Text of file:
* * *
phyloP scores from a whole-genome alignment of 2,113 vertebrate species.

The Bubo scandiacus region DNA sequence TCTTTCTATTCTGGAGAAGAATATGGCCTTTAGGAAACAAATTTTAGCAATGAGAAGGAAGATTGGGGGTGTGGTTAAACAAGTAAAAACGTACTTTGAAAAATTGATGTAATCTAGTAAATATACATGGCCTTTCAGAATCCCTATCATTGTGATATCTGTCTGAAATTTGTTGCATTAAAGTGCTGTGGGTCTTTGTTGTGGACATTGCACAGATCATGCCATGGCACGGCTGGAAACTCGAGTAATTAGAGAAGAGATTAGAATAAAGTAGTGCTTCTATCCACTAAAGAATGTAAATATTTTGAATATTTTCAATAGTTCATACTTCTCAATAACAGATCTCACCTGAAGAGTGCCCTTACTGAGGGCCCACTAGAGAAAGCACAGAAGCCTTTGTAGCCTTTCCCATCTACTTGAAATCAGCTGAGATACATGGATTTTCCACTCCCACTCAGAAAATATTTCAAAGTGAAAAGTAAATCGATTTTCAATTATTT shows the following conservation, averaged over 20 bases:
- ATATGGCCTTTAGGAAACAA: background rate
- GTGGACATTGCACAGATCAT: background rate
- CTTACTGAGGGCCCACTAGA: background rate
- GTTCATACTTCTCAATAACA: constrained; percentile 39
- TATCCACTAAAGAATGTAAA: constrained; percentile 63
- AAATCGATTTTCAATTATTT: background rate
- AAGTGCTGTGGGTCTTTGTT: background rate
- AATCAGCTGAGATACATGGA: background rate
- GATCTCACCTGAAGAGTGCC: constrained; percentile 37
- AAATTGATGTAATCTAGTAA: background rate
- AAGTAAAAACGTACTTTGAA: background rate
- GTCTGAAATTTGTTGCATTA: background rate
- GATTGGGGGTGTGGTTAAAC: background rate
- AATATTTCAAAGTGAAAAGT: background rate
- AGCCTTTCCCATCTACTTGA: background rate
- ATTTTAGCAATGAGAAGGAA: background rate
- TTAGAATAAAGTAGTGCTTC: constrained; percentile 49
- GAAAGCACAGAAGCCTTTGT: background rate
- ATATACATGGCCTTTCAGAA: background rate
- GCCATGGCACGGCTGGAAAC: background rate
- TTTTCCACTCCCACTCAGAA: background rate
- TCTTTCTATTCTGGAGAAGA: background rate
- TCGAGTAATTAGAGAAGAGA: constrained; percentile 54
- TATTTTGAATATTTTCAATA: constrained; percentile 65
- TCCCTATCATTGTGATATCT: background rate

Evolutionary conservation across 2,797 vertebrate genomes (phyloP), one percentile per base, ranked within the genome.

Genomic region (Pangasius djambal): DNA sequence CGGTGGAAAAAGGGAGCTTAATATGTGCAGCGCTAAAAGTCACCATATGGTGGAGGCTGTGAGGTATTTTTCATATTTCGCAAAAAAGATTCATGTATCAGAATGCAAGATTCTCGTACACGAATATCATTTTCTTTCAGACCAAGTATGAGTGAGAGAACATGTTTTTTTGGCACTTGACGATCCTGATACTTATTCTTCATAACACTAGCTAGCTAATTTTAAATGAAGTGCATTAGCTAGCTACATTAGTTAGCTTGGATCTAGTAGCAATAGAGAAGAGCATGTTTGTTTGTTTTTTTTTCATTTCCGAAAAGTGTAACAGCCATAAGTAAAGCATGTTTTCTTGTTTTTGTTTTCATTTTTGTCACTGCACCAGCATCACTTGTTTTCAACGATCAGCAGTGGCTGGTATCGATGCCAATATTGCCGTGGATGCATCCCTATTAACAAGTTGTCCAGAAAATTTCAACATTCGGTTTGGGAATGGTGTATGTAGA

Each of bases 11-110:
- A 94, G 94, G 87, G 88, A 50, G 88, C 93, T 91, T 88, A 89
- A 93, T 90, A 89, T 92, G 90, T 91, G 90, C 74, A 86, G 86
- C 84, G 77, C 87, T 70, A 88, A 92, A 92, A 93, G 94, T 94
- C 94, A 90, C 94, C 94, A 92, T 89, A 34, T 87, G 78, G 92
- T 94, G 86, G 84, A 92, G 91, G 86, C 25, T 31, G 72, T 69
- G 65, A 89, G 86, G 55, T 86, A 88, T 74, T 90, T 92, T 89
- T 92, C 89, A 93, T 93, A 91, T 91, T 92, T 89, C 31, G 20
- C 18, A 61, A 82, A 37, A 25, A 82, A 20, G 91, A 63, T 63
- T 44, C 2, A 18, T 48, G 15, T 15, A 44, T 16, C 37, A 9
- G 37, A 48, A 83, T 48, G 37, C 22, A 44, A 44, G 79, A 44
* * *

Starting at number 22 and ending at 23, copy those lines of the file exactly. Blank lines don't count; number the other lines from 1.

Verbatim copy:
- GCCATGGCACGGCTGGAAAC: background rate
- TTTTCCACTCCCACTCAGAA: background rate